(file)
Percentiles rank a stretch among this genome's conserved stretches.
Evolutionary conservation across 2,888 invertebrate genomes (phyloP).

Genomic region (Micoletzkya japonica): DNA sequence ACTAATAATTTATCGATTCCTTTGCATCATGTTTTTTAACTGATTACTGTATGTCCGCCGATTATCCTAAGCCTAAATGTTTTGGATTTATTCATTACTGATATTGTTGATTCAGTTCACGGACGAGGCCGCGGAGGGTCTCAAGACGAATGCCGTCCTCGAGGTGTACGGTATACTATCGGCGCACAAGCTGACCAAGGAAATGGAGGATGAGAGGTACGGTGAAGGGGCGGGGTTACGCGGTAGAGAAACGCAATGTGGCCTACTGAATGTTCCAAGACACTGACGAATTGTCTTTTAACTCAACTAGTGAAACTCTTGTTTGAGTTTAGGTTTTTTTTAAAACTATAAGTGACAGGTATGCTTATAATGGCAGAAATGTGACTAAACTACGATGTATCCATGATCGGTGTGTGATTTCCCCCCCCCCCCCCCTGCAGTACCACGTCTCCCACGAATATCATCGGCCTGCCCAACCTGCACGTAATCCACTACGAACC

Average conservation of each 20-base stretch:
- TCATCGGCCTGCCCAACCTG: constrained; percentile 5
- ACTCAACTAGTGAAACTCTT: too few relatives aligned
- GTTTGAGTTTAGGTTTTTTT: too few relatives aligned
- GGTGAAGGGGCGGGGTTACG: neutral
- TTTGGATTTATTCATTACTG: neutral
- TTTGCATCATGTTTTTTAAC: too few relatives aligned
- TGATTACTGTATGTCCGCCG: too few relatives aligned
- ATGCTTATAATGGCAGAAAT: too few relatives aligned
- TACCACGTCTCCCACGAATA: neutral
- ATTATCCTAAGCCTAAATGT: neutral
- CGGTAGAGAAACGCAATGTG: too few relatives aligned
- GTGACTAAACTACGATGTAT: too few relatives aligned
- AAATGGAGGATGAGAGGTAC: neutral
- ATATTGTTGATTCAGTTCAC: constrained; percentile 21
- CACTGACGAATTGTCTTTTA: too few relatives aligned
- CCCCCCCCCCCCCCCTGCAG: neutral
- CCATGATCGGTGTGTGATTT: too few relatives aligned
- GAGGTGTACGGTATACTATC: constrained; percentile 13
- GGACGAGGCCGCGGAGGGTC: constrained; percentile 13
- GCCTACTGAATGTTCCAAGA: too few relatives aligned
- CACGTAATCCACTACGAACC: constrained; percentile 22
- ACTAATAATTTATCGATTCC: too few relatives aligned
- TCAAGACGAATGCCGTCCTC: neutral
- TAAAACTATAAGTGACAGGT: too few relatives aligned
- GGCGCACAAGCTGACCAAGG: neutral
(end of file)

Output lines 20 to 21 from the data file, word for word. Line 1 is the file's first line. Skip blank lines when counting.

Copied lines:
- CCCCCCCCCCCCCCCTGCAG: neutral
- CCATGATCGGTGTGTGATTT: too few relatives aligned